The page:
Those who know far more about the craft (we’ll stick with that term given that it seldom rises to the level of “art’) of television writing tell me that second episodes are the trickiest wicket of all — at the starting gate you simply lay enough of your cards on the table to grab peoples’ attention, but not so many that they’ll walk away figuring they’ve got the whole show sussed out; with episodes three on out you’re essentially preaching to the choir; but episode two is the one that has to turn the casual viewers into die-hards, has to keep the butts in the seats. The “insta-fans” are already on board, but the “take it or leave it” crowd — the really fickle folks — well, they’re looking for a reason to take it. This is your one and only chance.

“Showrunner” Jeremy Carver turns the writing chores for this crucial installment of the DC Universe original series Doom Patrol over to the tandem of Neil Reynolds and Shoshana Sachi, and their script for “Donkey Patrol” (“Puppet Patrol” is next, so you can already see a pattern developing here) more than does its job — following, as most shows do these days, directly from the previous episode, the vortex created by Alan Tudyk’s narrator/villain Mr. Nobody has swallowed whole the town of Cloverton, Ohio, and with it Niles “The Chief” Caulder (the role that Timothy Dalton, I’m already convinced, was born to play) , but that farting donkey we “met” last time? He’s more than a gasbag, he’s a portal into whatever realm the Doom Patrol’s de facto “leader” has been whisked away to by this guy who hates his guts for reasons we’re still not privy to.

Diane Guerrero’ s”Crazy” Jane leaps in for an attempted rescue, but her visit proves to be a short one, the donkey hee-hawing her back out when her insanity proves to be too unpalatable even for a creature that’ll probably eat anything. This commotion’s not the only show in town, though, as alternating scenes in the early going introduce us to the team’s final member, Vic Stone/Cyborg (played by Joivan Wade), a Detroit-based hero aiming to work his way up to Justice League membership by busting small crimes such as ATM robberies. His roll-out proves to be a complete (I say that with zero hesitation) “win” for Carver, his writers, and director Dermott Downs, who alleviate all concerns about what the fuck a character best known for his turns with the aforementioned League and the Teen Titans is even doing in this show within a matter of minutes — hell, they even manage to tick every box on the “pedantic fan” checklist by directly addressing the continuity issues that arise from Vic appearing in this series this year, but in the Justice League movie last year.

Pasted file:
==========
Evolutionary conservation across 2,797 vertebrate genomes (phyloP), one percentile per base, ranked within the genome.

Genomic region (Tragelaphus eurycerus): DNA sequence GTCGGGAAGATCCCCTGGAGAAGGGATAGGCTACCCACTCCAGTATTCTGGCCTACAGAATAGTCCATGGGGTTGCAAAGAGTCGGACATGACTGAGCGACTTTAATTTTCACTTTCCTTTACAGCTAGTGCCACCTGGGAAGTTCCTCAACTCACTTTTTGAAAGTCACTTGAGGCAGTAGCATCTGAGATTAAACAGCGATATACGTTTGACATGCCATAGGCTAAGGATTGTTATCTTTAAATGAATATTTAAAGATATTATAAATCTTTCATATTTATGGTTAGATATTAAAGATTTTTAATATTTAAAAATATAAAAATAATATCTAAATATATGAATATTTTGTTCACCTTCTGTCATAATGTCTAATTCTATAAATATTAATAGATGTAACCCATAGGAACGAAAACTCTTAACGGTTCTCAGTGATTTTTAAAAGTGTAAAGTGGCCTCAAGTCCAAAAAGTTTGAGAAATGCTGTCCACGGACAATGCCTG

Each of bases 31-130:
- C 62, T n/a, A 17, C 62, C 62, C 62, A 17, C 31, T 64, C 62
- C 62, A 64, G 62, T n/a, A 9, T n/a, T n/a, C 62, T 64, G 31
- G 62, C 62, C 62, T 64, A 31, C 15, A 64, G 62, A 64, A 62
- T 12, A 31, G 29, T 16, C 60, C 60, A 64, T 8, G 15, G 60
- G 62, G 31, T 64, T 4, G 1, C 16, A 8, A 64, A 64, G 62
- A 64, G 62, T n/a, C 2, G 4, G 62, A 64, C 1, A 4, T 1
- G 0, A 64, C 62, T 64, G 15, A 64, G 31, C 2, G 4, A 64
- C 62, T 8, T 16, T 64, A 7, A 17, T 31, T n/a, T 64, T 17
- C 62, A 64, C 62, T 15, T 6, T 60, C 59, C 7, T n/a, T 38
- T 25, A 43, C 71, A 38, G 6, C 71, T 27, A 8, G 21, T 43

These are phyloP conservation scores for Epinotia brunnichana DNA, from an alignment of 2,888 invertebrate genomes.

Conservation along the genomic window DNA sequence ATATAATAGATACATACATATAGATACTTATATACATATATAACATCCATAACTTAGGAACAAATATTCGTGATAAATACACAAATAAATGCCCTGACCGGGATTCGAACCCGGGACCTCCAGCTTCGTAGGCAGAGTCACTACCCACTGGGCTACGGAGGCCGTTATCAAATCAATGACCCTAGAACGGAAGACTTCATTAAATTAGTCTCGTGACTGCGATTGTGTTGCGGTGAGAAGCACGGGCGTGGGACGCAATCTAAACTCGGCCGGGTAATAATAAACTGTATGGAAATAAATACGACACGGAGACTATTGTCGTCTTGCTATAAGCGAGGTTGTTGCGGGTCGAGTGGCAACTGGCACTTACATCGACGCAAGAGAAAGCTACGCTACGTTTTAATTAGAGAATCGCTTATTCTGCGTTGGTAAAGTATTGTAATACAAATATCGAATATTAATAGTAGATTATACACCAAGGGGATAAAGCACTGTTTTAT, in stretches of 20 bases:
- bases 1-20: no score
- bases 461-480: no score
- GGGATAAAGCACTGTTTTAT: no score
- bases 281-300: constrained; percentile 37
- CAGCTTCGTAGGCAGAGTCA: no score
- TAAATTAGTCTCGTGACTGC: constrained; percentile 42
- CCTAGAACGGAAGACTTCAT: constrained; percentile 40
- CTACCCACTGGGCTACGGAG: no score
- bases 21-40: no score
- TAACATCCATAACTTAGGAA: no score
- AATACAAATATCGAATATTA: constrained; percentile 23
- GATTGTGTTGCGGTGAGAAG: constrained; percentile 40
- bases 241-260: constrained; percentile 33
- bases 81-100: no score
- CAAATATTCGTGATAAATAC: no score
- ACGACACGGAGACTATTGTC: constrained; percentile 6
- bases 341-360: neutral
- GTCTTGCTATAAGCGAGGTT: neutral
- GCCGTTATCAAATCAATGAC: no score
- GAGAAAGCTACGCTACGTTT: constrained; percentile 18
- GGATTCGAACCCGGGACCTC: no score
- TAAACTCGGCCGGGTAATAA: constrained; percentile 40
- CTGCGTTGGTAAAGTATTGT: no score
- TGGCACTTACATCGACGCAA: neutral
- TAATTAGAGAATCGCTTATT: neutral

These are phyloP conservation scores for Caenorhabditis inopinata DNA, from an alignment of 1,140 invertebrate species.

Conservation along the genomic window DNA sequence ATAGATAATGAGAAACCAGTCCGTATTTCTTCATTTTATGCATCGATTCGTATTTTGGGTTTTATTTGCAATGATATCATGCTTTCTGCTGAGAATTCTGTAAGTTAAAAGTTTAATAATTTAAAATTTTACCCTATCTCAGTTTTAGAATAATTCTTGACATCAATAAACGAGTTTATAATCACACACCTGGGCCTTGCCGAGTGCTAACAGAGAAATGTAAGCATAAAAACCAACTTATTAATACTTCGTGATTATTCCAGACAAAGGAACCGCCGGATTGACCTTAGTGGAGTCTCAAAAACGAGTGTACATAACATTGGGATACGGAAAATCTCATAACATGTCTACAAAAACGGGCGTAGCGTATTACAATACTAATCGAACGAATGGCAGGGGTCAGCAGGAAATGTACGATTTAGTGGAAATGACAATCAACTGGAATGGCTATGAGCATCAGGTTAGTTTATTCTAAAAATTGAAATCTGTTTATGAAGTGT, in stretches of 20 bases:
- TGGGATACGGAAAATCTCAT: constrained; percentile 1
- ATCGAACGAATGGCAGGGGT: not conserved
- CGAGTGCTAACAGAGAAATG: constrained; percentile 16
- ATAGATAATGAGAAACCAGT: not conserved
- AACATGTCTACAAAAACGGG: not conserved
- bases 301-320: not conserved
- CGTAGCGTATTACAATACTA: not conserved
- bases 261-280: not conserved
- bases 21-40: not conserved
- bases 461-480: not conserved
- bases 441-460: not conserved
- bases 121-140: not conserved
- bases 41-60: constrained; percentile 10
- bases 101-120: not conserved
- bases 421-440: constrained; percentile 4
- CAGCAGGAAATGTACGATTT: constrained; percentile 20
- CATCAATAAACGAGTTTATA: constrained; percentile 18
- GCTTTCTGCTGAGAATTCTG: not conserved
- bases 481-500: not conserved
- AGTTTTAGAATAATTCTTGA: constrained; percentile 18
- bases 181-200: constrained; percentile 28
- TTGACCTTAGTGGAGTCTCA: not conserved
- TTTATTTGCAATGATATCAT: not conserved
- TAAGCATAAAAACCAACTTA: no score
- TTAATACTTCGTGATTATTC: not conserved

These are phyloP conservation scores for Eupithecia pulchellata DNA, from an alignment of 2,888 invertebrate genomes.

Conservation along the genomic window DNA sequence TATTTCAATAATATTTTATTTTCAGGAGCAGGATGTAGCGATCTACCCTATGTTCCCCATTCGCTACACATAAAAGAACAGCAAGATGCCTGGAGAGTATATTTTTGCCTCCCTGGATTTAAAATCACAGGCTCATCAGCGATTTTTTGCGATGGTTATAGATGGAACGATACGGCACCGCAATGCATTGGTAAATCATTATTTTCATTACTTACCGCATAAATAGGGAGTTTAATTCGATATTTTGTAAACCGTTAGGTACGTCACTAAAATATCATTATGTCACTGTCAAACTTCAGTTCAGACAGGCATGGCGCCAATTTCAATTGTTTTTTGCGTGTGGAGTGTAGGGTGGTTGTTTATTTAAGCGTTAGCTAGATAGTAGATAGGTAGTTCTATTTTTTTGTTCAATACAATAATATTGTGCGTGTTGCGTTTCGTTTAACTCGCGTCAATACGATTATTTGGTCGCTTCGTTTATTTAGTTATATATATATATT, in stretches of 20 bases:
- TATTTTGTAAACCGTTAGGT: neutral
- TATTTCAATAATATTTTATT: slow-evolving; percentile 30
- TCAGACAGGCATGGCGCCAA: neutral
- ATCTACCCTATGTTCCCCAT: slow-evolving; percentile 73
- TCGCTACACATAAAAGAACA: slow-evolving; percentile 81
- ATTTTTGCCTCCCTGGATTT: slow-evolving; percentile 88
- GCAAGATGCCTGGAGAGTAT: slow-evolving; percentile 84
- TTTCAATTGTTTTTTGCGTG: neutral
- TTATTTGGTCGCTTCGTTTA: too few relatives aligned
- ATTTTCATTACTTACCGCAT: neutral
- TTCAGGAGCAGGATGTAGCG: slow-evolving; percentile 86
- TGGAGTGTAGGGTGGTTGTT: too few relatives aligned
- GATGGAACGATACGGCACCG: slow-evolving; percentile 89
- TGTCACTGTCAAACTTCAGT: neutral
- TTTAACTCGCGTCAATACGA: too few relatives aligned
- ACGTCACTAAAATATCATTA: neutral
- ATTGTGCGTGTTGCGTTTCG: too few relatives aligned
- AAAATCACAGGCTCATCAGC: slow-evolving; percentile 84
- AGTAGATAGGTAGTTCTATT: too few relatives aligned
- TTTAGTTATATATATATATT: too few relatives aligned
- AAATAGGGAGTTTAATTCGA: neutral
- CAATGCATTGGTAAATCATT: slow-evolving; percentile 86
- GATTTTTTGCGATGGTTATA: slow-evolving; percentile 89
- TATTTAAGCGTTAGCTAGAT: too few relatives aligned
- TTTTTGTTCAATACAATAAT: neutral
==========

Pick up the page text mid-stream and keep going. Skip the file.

Making perhaps an even more distinctive debut, though, is veteran actor Phil Ford in the role of his father, robotics genius/overbearing prick Silas Stone, a “second voice” in his son’s mind who simply won’t shut the fuck up and always has a “better” idea about what the kiddo should be doing with his extraordinary powers. There’s a tragedy at the heart of Cyborg’s origin story that no doubt has resulted in much unspoken tension between progenitor and progeny, but positioning Caulder as a secondary “father figure” in Vic’s life going back quite a few years not only helps ameliorate some of that, it also provides a perfectly logical explanation for why the half-robotic teen decides to hook up with the Doom Patrol in the first place.

In short, then, shoe-horning this character into this show probably shouldn’t have worked — but damn, it sure does.

“Shippers” — as well as regular people — will probably be gratified to see the bonds between Brendan Fraser/Riley Shanahan’s Cliff Steele and Jane deepen in this episode, fans of the freakish will get a kick out of April Bowlby’s Rita Farr being “squeezed” down into the donkey, and it’s a safe bet that everyone will find the “confronting their past demons” scenarios that she, Vic, and Matt Bomer/Matthew Zuk’s Larry Trainor are faced with on the “other side” of the most deliberately absurd dimensional doorway ever envisioned compelling in the extreme. Unlikely heroes emerge from this already-unlikely crew as they make their escape, but rest assured no one is left unscathed from their experiences in the (let’s just call it what it is) Twilight Zone.

Oh, and The Chief? Spoiler alert — by the time the end credits roll, he’s still stuck there.

Another good episode, then? Nope. Another great one, anchored by strong performances from one and all, well-paced scripting, smart and reasonably stylish direction, and a generous smattering of “Easter Eggs” (including, as you’d expect, any number from the Grant Morrison/Richard Case era of the comic — and one you probably would never expect featuring Curtis “Booger” Armstrong himself) for the observant and/or obsessive. It’s still too early to call this the best super-hero TV show of all time (even if most of the competition for that title is pretty weak), but it’s in no way too early to say that it’s well on track to be.

*******************************************************************************

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Comments
  1. Ryan C. (trashfilmguru) says:

    Reblogged this on Through the Shattered Lens.

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